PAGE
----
Purpose and Progress
Husky’s internal Water Standard provides for responsible water use. The Company details its water risk management approach and metrics in annual submissions to the CDP Water Program. Responsible water use is enhanced by employing technology and collaborative management strategies.
In considering a water source for its operations, Husky evaluates risks, including reliability, sustainability, quality, technical feasibility, net environmental effect, economics, and regulatory and stakeholder concerns. Where risks are identified, mitigation plans are developed.
Husky continues to improve its ability to track water metrics across all business units using its Environmental Performance Reporting System. The Company participates in a number of national and international programs that help drive better measurement and transparency of water use and issues across the industry.
The Company withdraws water for industrial use, drawing on saline and non-saline sources, including non-saline industrial wastewater.
In 2015, non-saline water withdrawal increased in part due to the startup of the Sunrise Energy Project. The source of that water is considered low quality. For its steam requirements, Sunrise uses a combination of internally recycled produced water, process affected water (non-saline industrial wastewater) from a nearby operation and non-potable water from the Basal McMurray aquifer. The start of production at the Rush Lake Lloyd Thermal Project contributed to the increase in non-saline water withdrawals.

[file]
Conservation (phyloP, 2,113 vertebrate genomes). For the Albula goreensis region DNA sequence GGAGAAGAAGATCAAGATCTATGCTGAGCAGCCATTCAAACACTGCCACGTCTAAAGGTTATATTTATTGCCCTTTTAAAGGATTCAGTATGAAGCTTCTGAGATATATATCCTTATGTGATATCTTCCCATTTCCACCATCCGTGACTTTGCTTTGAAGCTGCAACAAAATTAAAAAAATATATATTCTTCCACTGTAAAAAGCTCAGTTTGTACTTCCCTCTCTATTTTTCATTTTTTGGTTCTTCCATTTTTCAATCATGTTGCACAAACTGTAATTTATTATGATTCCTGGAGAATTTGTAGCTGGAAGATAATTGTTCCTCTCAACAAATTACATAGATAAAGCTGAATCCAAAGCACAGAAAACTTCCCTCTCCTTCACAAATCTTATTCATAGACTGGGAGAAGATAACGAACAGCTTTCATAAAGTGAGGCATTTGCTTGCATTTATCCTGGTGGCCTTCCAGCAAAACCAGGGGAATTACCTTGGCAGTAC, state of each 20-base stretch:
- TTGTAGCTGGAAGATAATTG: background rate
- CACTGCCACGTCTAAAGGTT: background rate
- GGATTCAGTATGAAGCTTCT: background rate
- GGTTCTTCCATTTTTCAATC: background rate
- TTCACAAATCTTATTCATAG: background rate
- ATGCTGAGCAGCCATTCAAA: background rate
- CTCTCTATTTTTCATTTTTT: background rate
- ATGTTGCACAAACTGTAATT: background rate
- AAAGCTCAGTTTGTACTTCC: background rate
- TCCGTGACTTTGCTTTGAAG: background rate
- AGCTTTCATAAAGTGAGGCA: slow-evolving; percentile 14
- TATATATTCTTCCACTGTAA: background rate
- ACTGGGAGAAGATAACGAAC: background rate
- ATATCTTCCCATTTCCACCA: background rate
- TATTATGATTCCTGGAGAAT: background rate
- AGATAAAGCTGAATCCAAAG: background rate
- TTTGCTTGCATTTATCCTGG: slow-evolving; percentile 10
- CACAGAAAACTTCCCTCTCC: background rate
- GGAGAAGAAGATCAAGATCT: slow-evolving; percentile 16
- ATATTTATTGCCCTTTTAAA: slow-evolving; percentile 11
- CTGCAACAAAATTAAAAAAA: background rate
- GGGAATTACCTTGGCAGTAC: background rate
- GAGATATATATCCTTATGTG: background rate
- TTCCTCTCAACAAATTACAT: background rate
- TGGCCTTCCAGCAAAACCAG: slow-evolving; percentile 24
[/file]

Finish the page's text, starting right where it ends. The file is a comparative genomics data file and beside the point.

Approximately 6.9 million cubic metres (m³) of non-saline water withdrawn for use in Husky’s refineries last year was offset by the 4.4 million m³ returned to the surface hydrologic cycle after being treated in multiple stages, including separating oil from the water and applying biological treatments. Before being discharged, the water is tested for regulatory compliance.
The withdrawal of 18.7 million m³ of offshore saline water in 2015 was offset by the discharge back to the sea of 10.2 million m³ of cooling water.
Non-saline Water Withdrawal by Watershed
Husky assesses ways to conserve and recycle water, including consideration of reusing produced water or other industrial wastewater.
In 2015, 97 percent of non-saline water withdrawals occurred in areas considered not water short or low intensity, as defined by provincial regulatory bodies. Two percent of the withdrawals occurred in areas considered potentially water short or moderate intensity and one percent of the withdrawals in areas considered water short or high intensity.
Just over half of the Company’s onshore non-saline withdrawals were from the North Saskatchewan River watershed in Alberta and Saskatchewan and were used primarily in thermal production and upgrading operations. Water is withdrawn from along the river in areas that aren’t considered water short.
Approximately 25 percent of onshore non-saline withdrawals were from the Maumee River watershed in Ohio, for use at the Lima Refinery. More than 65 percent was returned to the surface hydrologic cycle after being treated.